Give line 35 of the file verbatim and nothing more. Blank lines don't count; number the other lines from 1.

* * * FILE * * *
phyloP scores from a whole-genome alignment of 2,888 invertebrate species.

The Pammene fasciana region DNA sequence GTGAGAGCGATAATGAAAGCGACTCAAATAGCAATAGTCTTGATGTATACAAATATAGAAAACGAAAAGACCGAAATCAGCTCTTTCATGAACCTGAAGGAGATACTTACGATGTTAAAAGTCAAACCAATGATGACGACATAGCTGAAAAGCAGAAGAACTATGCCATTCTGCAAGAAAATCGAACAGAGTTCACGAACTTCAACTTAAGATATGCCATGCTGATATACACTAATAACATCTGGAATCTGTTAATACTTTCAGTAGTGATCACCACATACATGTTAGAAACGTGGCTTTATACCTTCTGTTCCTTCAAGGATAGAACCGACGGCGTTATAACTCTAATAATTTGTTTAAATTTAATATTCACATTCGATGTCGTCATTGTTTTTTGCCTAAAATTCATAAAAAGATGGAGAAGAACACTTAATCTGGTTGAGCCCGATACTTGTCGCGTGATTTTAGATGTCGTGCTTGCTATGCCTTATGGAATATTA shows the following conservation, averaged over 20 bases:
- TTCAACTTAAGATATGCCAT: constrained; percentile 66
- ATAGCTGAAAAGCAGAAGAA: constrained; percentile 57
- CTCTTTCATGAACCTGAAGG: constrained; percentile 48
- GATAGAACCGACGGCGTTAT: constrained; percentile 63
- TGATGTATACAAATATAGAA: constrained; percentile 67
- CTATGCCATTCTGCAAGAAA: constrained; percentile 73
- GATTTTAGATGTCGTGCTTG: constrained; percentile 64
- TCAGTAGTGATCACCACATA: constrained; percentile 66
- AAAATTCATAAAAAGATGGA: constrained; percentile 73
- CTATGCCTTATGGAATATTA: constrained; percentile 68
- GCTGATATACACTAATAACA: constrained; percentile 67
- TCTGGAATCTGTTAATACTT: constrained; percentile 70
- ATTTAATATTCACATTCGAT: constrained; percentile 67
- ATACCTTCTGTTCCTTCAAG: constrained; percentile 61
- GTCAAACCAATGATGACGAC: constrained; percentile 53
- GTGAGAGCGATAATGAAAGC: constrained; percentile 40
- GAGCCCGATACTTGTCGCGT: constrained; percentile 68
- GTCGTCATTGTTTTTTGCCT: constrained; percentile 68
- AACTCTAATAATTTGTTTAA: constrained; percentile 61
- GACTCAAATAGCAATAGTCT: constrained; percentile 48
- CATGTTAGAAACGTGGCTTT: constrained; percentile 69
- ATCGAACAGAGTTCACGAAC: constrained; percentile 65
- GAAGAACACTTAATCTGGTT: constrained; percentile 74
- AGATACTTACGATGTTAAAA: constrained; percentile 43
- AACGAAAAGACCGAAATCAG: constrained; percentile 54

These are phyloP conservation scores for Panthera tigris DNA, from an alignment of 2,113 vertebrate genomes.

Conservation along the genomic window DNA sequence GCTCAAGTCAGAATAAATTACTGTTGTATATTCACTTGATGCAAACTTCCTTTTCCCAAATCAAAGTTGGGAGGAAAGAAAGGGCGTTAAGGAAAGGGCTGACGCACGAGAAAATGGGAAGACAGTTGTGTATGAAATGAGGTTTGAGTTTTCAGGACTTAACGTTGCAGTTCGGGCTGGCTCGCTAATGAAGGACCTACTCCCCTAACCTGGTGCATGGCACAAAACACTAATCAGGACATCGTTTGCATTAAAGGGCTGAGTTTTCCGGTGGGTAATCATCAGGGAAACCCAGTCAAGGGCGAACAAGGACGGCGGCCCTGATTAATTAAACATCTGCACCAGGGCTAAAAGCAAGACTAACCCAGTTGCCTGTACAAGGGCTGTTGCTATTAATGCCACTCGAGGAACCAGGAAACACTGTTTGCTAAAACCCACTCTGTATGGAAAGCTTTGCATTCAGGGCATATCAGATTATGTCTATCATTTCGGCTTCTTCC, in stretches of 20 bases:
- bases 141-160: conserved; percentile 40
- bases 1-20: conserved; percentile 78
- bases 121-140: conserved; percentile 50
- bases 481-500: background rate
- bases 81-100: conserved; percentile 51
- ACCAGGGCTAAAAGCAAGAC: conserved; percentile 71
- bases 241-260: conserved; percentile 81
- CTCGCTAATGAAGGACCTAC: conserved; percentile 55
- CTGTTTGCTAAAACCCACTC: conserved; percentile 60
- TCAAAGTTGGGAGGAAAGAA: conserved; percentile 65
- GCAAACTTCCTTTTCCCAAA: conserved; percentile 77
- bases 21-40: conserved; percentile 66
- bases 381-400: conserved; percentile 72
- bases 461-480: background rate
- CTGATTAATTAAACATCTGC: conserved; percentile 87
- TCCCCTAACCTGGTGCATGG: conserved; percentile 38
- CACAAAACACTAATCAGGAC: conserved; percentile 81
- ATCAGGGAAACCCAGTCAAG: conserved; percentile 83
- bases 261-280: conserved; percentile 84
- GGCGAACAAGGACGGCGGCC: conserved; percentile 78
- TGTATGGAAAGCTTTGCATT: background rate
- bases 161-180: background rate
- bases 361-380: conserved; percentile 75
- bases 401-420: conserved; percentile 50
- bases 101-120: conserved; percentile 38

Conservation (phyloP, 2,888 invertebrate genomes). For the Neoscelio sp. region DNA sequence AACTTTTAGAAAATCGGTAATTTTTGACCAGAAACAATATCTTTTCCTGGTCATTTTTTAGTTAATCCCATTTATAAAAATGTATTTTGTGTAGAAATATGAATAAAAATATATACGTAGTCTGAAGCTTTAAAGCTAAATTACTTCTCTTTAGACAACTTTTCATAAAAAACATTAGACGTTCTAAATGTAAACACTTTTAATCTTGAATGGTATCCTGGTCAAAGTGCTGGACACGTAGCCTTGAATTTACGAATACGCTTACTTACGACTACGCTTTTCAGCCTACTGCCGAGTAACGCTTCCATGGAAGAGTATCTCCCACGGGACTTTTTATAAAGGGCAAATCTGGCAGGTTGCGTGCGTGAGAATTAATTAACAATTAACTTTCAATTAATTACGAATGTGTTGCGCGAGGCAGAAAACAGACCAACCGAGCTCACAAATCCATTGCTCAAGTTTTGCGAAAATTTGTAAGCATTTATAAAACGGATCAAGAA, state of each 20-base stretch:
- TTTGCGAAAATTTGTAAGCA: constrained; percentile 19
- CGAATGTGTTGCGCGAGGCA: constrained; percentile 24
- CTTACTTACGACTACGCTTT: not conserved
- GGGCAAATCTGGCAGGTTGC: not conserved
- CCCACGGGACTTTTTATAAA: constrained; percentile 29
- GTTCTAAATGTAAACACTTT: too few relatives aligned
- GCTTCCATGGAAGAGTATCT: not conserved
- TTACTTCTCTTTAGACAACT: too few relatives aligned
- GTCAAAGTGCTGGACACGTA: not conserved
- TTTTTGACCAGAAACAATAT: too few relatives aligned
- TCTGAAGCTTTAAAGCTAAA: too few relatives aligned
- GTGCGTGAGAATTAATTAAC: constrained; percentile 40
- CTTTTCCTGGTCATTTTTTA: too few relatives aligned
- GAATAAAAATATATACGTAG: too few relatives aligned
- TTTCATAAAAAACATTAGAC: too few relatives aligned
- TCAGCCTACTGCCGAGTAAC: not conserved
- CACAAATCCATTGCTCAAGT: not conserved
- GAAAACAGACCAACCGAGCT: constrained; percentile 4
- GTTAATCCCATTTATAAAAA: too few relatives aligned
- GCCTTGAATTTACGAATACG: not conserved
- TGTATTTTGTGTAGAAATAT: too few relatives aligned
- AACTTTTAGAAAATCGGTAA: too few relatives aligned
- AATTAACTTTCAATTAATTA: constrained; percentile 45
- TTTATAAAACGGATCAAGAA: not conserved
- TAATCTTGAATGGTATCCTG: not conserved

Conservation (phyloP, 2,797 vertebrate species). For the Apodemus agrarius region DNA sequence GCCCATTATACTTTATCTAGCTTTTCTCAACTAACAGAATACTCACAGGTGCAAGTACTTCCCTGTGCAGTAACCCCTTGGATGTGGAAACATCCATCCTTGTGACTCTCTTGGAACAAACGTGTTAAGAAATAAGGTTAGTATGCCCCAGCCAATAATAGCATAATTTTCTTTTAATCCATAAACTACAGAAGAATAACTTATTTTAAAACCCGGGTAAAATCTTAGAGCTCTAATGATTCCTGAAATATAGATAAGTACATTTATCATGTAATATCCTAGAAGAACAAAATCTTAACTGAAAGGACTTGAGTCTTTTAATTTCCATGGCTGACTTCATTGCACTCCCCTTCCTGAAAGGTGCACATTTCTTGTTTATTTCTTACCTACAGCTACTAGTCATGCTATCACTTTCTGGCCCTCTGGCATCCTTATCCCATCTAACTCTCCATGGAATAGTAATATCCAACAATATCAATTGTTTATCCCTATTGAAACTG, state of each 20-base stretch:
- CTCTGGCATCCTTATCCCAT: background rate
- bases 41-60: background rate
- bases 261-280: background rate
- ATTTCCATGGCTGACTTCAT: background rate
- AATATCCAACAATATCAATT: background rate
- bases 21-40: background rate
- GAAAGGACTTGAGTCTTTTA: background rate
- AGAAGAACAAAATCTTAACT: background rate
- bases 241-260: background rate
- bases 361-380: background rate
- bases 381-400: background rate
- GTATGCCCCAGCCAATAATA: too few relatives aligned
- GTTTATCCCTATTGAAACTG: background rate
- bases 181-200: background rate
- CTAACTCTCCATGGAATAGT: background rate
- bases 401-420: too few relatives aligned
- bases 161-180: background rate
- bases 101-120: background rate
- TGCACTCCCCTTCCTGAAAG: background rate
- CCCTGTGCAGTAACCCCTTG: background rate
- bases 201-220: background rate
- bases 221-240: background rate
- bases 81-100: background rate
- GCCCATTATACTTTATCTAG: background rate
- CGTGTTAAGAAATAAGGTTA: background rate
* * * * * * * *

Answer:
- ACCAGGGCTAAAAGCAAGAC: conserved; percentile 71